SCHOOL HALLS TO BE SOCIAL CENTERS
THIS IS URGED BY CHICAGO PARENTS' CLUB
MEANS POOLING OF LIVES
"Our Contempt for Human Nature Comes From Uncultivation," Declared One Speaker.
CHICAGO, Feb. 24. -- "Give the people of Chicago, or any other great city, a chance to bathe in community life and a revelation in the social conditions will be brought about," said Jane Addams last night at the reunion of South Side League of Parents' Clubs in the Normal Practice School hall in Stewart Avenue and Sixty-ninth Street.
"Neighborhood social centers will do much to reveal one neighbor to another," she went on. "In other words it means the pooling of lives. The contempt we have for human nature mainly comes from uncultivation. There is a vast amount of experience and knowledge floating about and it is the drawing out of this that is brought about in these gatherings brought for mutual benefit.
"The use of the school buildings as the headquarters for social centers cannot be too highly commended, and the bringing of people together will soon melt their reserve and cause them to exchange confidences to their mutual interests. Let out human nature in an exchange of ideas and confidences and you will have wonderful results."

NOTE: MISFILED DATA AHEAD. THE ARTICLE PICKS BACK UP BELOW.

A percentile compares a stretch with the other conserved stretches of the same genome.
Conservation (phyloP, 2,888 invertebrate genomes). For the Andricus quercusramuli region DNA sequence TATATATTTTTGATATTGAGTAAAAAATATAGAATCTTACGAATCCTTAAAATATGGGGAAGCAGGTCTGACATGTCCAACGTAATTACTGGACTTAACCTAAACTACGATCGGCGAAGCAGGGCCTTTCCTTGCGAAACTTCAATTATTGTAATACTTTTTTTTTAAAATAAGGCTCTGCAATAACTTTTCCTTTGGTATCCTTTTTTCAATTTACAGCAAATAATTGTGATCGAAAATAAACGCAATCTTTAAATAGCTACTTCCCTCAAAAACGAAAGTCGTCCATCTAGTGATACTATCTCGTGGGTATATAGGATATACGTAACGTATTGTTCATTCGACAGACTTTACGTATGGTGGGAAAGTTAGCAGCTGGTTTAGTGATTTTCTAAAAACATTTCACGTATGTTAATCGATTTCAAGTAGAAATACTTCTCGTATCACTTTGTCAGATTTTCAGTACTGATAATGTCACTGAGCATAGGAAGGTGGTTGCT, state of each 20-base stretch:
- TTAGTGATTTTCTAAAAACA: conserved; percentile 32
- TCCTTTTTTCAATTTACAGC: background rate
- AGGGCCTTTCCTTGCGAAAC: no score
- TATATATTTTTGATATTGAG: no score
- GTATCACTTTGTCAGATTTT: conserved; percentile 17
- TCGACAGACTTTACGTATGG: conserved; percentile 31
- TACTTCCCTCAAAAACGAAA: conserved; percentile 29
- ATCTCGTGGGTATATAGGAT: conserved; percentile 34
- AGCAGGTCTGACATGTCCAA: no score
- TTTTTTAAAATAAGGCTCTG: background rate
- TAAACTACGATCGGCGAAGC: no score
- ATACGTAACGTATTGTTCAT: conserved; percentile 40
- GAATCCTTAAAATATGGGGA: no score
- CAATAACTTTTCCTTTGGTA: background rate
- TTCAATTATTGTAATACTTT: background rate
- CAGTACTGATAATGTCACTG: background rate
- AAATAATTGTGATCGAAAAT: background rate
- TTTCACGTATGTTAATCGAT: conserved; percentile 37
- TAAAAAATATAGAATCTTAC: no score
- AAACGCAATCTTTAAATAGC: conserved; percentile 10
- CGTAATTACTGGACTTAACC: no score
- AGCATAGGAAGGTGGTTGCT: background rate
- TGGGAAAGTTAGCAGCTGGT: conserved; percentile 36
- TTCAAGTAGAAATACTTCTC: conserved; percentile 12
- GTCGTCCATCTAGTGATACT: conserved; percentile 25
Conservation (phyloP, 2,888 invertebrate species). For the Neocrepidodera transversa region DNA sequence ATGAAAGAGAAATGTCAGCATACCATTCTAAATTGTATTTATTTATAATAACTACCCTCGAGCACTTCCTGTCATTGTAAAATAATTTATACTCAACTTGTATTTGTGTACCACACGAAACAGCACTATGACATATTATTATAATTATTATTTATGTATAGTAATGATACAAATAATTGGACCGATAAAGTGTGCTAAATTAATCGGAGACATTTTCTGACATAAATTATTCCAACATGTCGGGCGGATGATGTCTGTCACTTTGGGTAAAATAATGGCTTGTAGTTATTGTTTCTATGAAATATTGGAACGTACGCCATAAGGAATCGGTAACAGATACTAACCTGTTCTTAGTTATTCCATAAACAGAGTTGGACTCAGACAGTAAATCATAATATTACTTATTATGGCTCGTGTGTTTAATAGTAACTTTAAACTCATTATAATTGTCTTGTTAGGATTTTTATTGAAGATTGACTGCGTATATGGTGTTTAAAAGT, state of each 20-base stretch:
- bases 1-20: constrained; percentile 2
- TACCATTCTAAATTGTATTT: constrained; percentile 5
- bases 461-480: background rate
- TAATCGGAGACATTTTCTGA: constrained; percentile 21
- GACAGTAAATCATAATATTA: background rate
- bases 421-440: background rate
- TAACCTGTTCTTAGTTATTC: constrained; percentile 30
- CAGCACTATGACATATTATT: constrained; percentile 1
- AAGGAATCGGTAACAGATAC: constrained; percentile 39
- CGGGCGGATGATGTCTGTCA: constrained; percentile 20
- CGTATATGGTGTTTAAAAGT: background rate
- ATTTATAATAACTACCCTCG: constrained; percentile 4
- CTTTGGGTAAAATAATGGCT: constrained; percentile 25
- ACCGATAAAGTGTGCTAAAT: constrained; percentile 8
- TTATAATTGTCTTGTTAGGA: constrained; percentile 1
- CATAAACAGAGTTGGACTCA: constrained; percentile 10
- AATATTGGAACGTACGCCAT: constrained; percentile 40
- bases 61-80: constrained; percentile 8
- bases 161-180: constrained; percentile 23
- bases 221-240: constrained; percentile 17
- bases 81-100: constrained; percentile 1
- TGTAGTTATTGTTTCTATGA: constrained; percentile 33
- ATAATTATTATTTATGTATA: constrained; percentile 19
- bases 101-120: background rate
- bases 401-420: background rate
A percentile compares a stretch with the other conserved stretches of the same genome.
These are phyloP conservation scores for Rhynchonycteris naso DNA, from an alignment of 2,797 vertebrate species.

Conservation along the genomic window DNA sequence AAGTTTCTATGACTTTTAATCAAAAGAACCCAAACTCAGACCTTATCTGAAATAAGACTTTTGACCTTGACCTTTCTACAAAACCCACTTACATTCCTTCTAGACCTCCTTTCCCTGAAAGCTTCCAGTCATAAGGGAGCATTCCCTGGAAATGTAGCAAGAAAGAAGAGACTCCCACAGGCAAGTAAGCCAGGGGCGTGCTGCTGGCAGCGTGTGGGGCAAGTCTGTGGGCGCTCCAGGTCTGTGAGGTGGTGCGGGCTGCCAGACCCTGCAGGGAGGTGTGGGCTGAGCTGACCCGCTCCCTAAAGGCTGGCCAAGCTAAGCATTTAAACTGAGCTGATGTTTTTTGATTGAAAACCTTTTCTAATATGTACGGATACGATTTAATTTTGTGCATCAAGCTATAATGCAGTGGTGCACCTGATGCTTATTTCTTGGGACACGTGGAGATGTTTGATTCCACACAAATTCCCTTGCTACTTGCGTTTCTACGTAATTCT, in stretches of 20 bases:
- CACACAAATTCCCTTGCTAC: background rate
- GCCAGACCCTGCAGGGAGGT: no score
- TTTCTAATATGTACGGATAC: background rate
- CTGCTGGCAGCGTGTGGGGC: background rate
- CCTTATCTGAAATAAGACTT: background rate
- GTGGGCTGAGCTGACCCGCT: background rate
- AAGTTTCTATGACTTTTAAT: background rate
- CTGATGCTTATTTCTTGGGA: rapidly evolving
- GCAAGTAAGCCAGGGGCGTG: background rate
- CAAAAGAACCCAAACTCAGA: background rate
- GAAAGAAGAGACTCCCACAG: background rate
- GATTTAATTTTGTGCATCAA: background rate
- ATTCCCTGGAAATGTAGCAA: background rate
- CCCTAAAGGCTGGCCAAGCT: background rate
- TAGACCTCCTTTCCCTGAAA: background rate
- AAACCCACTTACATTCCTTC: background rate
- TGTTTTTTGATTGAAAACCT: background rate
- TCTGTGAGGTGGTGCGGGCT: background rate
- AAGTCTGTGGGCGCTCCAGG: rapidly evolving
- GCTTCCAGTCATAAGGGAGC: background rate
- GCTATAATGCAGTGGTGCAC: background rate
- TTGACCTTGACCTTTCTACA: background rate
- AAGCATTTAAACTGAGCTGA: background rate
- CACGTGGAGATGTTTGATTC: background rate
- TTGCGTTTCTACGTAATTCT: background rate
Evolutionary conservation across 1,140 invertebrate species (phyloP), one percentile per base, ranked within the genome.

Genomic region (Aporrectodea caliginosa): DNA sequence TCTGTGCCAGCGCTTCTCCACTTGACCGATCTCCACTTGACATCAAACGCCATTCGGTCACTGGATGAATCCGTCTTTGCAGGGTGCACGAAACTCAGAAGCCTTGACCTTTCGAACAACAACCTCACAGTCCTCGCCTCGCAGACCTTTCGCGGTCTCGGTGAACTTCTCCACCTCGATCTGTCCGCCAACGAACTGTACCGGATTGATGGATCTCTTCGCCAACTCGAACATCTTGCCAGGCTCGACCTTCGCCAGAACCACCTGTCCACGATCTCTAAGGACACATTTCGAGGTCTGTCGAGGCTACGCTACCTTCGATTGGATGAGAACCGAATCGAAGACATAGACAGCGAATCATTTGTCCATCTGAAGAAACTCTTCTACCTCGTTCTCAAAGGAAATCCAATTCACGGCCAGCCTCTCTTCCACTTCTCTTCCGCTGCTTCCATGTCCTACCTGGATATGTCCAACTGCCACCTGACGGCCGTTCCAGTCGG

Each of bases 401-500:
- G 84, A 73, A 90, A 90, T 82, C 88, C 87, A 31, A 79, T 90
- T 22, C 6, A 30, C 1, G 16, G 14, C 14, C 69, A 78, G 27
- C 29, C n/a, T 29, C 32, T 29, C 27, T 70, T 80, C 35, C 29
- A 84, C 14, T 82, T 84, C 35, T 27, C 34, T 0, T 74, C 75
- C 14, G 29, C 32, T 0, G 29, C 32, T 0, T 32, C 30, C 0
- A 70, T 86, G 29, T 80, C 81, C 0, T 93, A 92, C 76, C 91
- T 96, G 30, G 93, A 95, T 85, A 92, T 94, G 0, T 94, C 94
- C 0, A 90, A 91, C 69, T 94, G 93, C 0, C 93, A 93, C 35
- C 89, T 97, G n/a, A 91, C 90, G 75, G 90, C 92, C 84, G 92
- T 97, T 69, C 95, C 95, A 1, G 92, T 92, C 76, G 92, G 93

"Let us throw the auditoriums and rooms of the school buildings in Chicago open to the people who own them for neighborhood social centers," said [Trustee] Gallagher of the school board. "These centers have great merit as bringing about sociological betterment. It means happy homes to many that are not happy, and knowledge and education to many more.
"In Chicago there are 122 schools with assembly halls that could be used as social centers for the elevation, social advancement, education and amusement of the people. The time is not far distant when this plan of neighborhood centers in every part of Chicago will be a reality."
Englewood was called the "educational hub of Chicago" by Mrs. William Heffron, president of the league, in her address of welcome to the large audience. She said that the league of school clubs was doing effective work in bringing about a [cooperation] between the home and the school, and in establishing closer relations between parents and teachers. She added that it was virtually an education trust that was already "paying dividends."
"The board of education this week has granted a concession in the free use of schoolrooms for boys' clubs after school hours," said Rev. R. A. White, who presided at the meeting, "and a minimum charge for the auditoriums when they do not have to be heated especially for the occasion. The day is not far distant, however, when the people will be allowed the free use of all school property under proper rules and restrictions. This condition will come when the revenues of the city are greater than at present."
Addresses were also made by Alderman Harry F. Eidmann, Dr. Arnold [Tompkins] and Walter A. Payne, secretary of the extension work of the University of Chicago, heartily [endorsing] the neighborhood center proposition.